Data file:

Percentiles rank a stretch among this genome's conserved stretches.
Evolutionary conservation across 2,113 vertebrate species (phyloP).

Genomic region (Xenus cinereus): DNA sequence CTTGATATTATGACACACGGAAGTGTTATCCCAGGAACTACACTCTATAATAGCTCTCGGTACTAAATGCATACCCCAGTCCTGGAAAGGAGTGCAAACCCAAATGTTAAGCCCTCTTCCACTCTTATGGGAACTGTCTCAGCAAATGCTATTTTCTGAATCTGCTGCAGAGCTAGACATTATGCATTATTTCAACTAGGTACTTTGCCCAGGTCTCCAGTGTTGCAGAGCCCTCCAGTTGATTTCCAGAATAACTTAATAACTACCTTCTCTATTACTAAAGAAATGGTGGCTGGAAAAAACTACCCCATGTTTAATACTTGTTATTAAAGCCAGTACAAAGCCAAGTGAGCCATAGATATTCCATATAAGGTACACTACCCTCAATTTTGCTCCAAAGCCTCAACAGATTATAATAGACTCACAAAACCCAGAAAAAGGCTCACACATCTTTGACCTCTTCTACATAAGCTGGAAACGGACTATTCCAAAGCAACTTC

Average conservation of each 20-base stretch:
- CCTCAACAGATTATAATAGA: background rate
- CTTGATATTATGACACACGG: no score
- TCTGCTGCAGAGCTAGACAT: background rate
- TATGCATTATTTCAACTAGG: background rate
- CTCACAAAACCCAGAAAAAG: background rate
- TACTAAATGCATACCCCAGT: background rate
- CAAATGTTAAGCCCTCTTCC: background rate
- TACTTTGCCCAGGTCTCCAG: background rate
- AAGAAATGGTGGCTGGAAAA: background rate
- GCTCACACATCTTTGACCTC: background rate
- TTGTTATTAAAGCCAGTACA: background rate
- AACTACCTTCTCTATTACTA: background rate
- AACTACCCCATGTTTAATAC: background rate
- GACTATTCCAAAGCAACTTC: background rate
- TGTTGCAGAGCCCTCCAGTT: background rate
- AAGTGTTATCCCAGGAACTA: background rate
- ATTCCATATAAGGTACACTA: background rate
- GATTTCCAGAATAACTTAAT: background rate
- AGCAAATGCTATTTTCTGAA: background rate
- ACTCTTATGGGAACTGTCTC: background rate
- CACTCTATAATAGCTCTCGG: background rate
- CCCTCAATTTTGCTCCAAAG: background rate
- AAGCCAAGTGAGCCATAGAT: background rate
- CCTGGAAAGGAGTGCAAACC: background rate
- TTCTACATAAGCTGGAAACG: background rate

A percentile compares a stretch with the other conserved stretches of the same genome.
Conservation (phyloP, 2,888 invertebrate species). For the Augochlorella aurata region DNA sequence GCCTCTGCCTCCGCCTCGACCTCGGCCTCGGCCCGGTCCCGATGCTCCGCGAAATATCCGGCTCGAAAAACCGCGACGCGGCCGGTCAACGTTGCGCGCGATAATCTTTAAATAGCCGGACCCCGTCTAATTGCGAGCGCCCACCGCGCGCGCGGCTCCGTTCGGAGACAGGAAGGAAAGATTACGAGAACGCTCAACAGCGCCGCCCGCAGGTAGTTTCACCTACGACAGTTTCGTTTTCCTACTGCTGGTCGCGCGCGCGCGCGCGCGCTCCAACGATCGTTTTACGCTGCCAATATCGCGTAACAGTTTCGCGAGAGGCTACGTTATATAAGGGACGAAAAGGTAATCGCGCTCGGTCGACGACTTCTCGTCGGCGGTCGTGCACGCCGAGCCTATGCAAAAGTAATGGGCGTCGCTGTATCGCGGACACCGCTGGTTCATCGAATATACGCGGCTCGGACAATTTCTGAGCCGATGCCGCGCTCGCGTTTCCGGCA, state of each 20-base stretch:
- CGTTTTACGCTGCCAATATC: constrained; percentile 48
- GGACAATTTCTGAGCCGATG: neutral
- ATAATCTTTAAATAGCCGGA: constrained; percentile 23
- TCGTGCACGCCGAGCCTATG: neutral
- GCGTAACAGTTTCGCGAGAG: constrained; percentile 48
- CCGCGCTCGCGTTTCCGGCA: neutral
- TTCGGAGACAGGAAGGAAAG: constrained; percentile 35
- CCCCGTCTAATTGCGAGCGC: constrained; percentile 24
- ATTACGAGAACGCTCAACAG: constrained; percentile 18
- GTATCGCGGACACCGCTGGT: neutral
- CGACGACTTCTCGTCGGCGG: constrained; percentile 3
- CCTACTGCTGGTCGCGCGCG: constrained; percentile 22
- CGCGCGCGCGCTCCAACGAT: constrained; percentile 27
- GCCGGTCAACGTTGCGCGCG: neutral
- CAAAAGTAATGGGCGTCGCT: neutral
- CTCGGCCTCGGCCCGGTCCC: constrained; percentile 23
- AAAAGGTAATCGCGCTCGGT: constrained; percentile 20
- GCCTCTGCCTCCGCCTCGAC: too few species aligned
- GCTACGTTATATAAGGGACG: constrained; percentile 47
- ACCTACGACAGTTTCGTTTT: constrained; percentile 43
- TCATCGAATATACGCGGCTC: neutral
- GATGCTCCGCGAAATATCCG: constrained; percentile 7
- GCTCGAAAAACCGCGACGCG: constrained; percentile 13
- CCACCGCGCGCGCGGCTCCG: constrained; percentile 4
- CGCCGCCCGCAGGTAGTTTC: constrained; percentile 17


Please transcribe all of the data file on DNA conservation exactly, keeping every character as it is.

Percentiles rank a stretch among this genome's conserved stretches.
Evolutionary conservation across 2,113 vertebrate species (phyloP).

Genomic region (Xenus cinereus): DNA sequence CTTGATATTATGACACACGGAAGTGTTATCCCAGGAACTACACTCTATAATAGCTCTCGGTACTAAATGCATACCCCAGTCCTGGAAAGGAGTGCAAACCCAAATGTTAAGCCCTCTTCCACTCTTATGGGAACTGTCTCAGCAAATGCTATTTTCTGAATCTGCTGCAGAGCTAGACATTATGCATTATTTCAACTAGGTACTTTGCCCAGGTCTCCAGTGTTGCAGAGCCCTCCAGTTGATTTCCAGAATAACTTAATAACTACCTTCTCTATTACTAAAGAAATGGTGGCTGGAAAAAACTACCCCATGTTTAATACTTGTTATTAAAGCCAGTACAAAGCCAAGTGAGCCATAGATATTCCATATAAGGTACACTACCCTCAATTTTGCTCCAAAGCCTCAACAGATTATAATAGACTCACAAAACCCAGAAAAAGGCTCACACATCTTTGACCTCTTCTACATAAGCTGGAAACGGACTATTCCAAAGCAACTTC

Average conservation of each 20-base stretch:
- CCTCAACAGATTATAATAGA: background rate
- CTTGATATTATGACACACGG: no score
- TCTGCTGCAGAGCTAGACAT: background rate
- TATGCATTATTTCAACTAGG: background rate
- CTCACAAAACCCAGAAAAAG: background rate
- TACTAAATGCATACCCCAGT: background rate
- CAAATGTTAAGCCCTCTTCC: background rate
- TACTTTGCCCAGGTCTCCAG: background rate
- AAGAAATGGTGGCTGGAAAA: background rate
- GCTCACACATCTTTGACCTC: background rate
- TTGTTATTAAAGCCAGTACA: background rate
- AACTACCTTCTCTATTACTA: background rate
- AACTACCCCATGTTTAATAC: background rate
- GACTATTCCAAAGCAACTTC: background rate
- TGTTGCAGAGCCCTCCAGTT: background rate
- AAGTGTTATCCCAGGAACTA: background rate
- ATTCCATATAAGGTACACTA: background rate
- GATTTCCAGAATAACTTAAT: background rate
- AGCAAATGCTATTTTCTGAA: background rate
- ACTCTTATGGGAACTGTCTC: background rate
- CACTCTATAATAGCTCTCGG: background rate
- CCCTCAATTTTGCTCCAAAG: background rate
- AAGCCAAGTGAGCCATAGAT: background rate
- CCTGGAAAGGAGTGCAAACC: background rate
- TTCTACATAAGCTGGAAACG: background rate

A percentile compares a stretch with the other conserved stretches of the same genome.
Conservation (phyloP, 2,888 invertebrate species). For the Augochlorella aurata region DNA sequence GCCTCTGCCTCCGCCTCGACCTCGGCCTCGGCCCGGTCCCGATGCTCCGCGAAATATCCGGCTCGAAAAACCGCGACGCGGCCGGTCAACGTTGCGCGCGATAATCTTTAAATAGCCGGACCCCGTCTAATTGCGAGCGCCCACCGCGCGCGCGGCTCCGTTCGGAGACAGGAAGGAAAGATTACGAGAACGCTCAACAGCGCCGCCCGCAGGTAGTTTCACCTACGACAGTTTCGTTTTCCTACTGCTGGTCGCGCGCGCGCGCGCGCGCTCCAACGATCGTTTTACGCTGCCAATATCGCGTAACAGTTTCGCGAGAGGCTACGTTATATAAGGGACGAAAAGGTAATCGCGCTCGGTCGACGACTTCTCGTCGGCGGTCGTGCACGCCGAGCCTATGCAAAAGTAATGGGCGTCGCTGTATCGCGGACACCGCTGGTTCATCGAATATACGCGGCTCGGACAATTTCTGAGCCGATGCCGCGCTCGCGTTTCCGGCA, state of each 20-base stretch:
- CGTTTTACGCTGCCAATATC: constrained; percentile 48
- GGACAATTTCTGAGCCGATG: neutral
- ATAATCTTTAAATAGCCGGA: constrained; percentile 23
- TCGTGCACGCCGAGCCTATG: neutral
- GCGTAACAGTTTCGCGAGAG: constrained; percentile 48
- CCGCGCTCGCGTTTCCGGCA: neutral
- TTCGGAGACAGGAAGGAAAG: constrained; percentile 35
- CCCCGTCTAATTGCGAGCGC: constrained; percentile 24
- ATTACGAGAACGCTCAACAG: constrained; percentile 18
- GTATCGCGGACACCGCTGGT: neutral
- CGACGACTTCTCGTCGGCGG: constrained; percentile 3
- CCTACTGCTGGTCGCGCGCG: constrained; percentile 22
- CGCGCGCGCGCTCCAACGAT: constrained; percentile 27
- GCCGGTCAACGTTGCGCGCG: neutral
- CAAAAGTAATGGGCGTCGCT: neutral
- CTCGGCCTCGGCCCGGTCCC: constrained; percentile 23
- AAAAGGTAATCGCGCTCGGT: constrained; percentile 20
- GCCTCTGCCTCCGCCTCGAC: too few species aligned
- GCTACGTTATATAAGGGACG: constrained; percentile 47
- ACCTACGACAGTTTCGTTTT: constrained; percentile 43
- TCATCGAATATACGCGGCTC: neutral
- GATGCTCCGCGAAATATCCG: constrained; percentile 7
- GCTCGAAAAACCGCGACGCG: constrained; percentile 13
- CCACCGCGCGCGCGGCTCCG: constrained; percentile 4
- CGCCGCCCGCAGGTAGTTTC: constrained; percentile 17